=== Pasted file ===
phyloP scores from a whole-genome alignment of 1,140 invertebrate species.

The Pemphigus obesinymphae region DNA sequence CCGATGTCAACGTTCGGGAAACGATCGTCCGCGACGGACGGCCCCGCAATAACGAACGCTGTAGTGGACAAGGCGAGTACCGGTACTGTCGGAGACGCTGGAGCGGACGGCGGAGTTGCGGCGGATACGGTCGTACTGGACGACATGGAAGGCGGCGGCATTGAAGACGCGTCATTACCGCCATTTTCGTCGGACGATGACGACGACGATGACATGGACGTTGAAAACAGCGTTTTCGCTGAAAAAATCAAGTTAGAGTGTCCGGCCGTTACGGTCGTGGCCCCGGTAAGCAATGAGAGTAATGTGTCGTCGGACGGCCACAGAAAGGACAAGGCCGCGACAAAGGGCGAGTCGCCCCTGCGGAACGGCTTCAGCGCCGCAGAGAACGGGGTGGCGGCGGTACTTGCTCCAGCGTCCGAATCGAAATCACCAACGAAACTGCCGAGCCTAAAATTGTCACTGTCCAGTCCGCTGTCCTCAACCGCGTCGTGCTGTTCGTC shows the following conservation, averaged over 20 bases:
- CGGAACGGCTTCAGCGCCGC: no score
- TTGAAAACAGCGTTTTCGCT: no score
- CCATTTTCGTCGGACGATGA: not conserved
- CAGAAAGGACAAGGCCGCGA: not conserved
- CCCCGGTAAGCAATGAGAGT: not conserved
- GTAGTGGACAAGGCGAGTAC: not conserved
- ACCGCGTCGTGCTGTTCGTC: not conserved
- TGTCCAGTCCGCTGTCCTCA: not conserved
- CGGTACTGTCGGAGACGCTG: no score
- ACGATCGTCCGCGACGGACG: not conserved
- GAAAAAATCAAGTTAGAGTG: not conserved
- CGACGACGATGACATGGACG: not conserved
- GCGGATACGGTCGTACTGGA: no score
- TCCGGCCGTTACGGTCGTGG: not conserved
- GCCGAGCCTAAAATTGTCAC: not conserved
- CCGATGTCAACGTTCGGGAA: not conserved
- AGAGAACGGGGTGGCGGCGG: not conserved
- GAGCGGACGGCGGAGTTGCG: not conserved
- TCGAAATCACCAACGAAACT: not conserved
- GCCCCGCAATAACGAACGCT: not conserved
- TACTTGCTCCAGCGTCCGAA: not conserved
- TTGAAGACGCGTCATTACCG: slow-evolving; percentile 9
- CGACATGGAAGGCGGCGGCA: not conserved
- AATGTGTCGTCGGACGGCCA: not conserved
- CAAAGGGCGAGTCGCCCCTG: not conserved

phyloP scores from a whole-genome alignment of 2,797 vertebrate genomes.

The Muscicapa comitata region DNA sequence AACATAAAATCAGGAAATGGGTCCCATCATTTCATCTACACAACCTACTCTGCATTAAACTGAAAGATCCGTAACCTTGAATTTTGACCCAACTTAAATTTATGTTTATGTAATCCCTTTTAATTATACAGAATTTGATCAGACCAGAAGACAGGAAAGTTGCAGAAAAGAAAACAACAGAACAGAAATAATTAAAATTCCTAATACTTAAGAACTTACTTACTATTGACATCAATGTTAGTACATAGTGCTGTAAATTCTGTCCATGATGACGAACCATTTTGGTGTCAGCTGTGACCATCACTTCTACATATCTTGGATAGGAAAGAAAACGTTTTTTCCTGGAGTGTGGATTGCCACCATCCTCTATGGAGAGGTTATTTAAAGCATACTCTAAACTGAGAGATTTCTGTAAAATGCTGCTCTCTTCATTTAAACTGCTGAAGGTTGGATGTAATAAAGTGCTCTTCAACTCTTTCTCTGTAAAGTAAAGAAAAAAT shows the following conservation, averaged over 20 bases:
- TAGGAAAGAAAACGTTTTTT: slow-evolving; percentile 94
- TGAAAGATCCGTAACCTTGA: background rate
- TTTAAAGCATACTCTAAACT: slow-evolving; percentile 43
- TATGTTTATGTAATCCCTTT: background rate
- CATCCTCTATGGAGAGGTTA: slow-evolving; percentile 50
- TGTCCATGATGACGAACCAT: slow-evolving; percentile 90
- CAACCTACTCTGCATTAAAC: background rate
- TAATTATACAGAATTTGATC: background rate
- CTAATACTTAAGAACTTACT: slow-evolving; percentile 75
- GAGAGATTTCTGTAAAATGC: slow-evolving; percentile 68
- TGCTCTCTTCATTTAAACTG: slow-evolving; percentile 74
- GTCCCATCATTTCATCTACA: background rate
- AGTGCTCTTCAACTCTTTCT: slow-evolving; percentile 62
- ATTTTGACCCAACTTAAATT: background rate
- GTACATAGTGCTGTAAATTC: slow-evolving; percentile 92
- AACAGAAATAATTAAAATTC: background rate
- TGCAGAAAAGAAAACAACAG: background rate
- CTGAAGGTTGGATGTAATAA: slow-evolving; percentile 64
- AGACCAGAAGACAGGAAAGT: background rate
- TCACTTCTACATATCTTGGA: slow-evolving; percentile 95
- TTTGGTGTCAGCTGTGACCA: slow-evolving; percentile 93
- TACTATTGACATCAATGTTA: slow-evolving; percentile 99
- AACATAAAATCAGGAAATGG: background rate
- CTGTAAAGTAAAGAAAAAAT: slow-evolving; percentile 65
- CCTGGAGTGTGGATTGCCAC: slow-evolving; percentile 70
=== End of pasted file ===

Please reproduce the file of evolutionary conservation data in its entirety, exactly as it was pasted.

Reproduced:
phyloP scores from a whole-genome alignment of 1,140 invertebrate species.

The Pemphigus obesinymphae region DNA sequence CCGATGTCAACGTTCGGGAAACGATCGTCCGCGACGGACGGCCCCGCAATAACGAACGCTGTAGTGGACAAGGCGAGTACCGGTACTGTCGGAGACGCTGGAGCGGACGGCGGAGTTGCGGCGGATACGGTCGTACTGGACGACATGGAAGGCGGCGGCATTGAAGACGCGTCATTACCGCCATTTTCGTCGGACGATGACGACGACGATGACATGGACGTTGAAAACAGCGTTTTCGCTGAAAAAATCAAGTTAGAGTGTCCGGCCGTTACGGTCGTGGCCCCGGTAAGCAATGAGAGTAATGTGTCGTCGGACGGCCACAGAAAGGACAAGGCCGCGACAAAGGGCGAGTCGCCCCTGCGGAACGGCTTCAGCGCCGCAGAGAACGGGGTGGCGGCGGTACTTGCTCCAGCGTCCGAATCGAAATCACCAACGAAACTGCCGAGCCTAAAATTGTCACTGTCCAGTCCGCTGTCCTCAACCGCGTCGTGCTGTTCGTC shows the following conservation, averaged over 20 bases:
- CGGAACGGCTTCAGCGCCGC: no score
- TTGAAAACAGCGTTTTCGCT: no score
- CCATTTTCGTCGGACGATGA: not conserved
- CAGAAAGGACAAGGCCGCGA: not conserved
- CCCCGGTAAGCAATGAGAGT: not conserved
- GTAGTGGACAAGGCGAGTAC: not conserved
- ACCGCGTCGTGCTGTTCGTC: not conserved
- TGTCCAGTCCGCTGTCCTCA: not conserved
- CGGTACTGTCGGAGACGCTG: no score
- ACGATCGTCCGCGACGGACG: not conserved
- GAAAAAATCAAGTTAGAGTG: not conserved
- CGACGACGATGACATGGACG: not conserved
- GCGGATACGGTCGTACTGGA: no score
- TCCGGCCGTTACGGTCGTGG: not conserved
- GCCGAGCCTAAAATTGTCAC: not conserved
- CCGATGTCAACGTTCGGGAA: not conserved
- AGAGAACGGGGTGGCGGCGG: not conserved
- GAGCGGACGGCGGAGTTGCG: not conserved
- TCGAAATCACCAACGAAACT: not conserved
- GCCCCGCAATAACGAACGCT: not conserved
- TACTTGCTCCAGCGTCCGAA: not conserved
- TTGAAGACGCGTCATTACCG: slow-evolving; percentile 9
- CGACATGGAAGGCGGCGGCA: not conserved
- AATGTGTCGTCGGACGGCCA: not conserved
- CAAAGGGCGAGTCGCCCCTG: not conserved

phyloP scores from a whole-genome alignment of 2,797 vertebrate genomes.

The Muscicapa comitata region DNA sequence AACATAAAATCAGGAAATGGGTCCCATCATTTCATCTACACAACCTACTCTGCATTAAACTGAAAGATCCGTAACCTTGAATTTTGACCCAACTTAAATTTATGTTTATGTAATCCCTTTTAATTATACAGAATTTGATCAGACCAGAAGACAGGAAAGTTGCAGAAAAGAAAACAACAGAACAGAAATAATTAAAATTCCTAATACTTAAGAACTTACTTACTATTGACATCAATGTTAGTACATAGTGCTGTAAATTCTGTCCATGATGACGAACCATTTTGGTGTCAGCTGTGACCATCACTTCTACATATCTTGGATAGGAAAGAAAACGTTTTTTCCTGGAGTGTGGATTGCCACCATCCTCTATGGAGAGGTTATTTAAAGCATACTCTAAACTGAGAGATTTCTGTAAAATGCTGCTCTCTTCATTTAAACTGCTGAAGGTTGGATGTAATAAAGTGCTCTTCAACTCTTTCTCTGTAAAGTAAAGAAAAAAT shows the following conservation, averaged over 20 bases:
- TAGGAAAGAAAACGTTTTTT: slow-evolving; percentile 94
- TGAAAGATCCGTAACCTTGA: background rate
- TTTAAAGCATACTCTAAACT: slow-evolving; percentile 43
- TATGTTTATGTAATCCCTTT: background rate
- CATCCTCTATGGAGAGGTTA: slow-evolving; percentile 50
- TGTCCATGATGACGAACCAT: slow-evolving; percentile 90
- CAACCTACTCTGCATTAAAC: background rate
- TAATTATACAGAATTTGATC: background rate
- CTAATACTTAAGAACTTACT: slow-evolving; percentile 75
- GAGAGATTTCTGTAAAATGC: slow-evolving; percentile 68
- TGCTCTCTTCATTTAAACTG: slow-evolving; percentile 74
- GTCCCATCATTTCATCTACA: background rate
- AGTGCTCTTCAACTCTTTCT: slow-evolving; percentile 62
- ATTTTGACCCAACTTAAATT: background rate
- GTACATAGTGCTGTAAATTC: slow-evolving; percentile 92
- AACAGAAATAATTAAAATTC: background rate
- TGCAGAAAAGAAAACAACAG: background rate
- CTGAAGGTTGGATGTAATAA: slow-evolving; percentile 64
- AGACCAGAAGACAGGAAAGT: background rate
- TCACTTCTACATATCTTGGA: slow-evolving; percentile 95
- TTTGGTGTCAGCTGTGACCA: slow-evolving; percentile 93
- TACTATTGACATCAATGTTA: slow-evolving; percentile 99
- AACATAAAATCAGGAAATGG: background rate
- CTGTAAAGTAAAGAAAAAAT: slow-evolving; percentile 65
- CCTGGAGTGTGGATTGCCAC: slow-evolving; percentile 70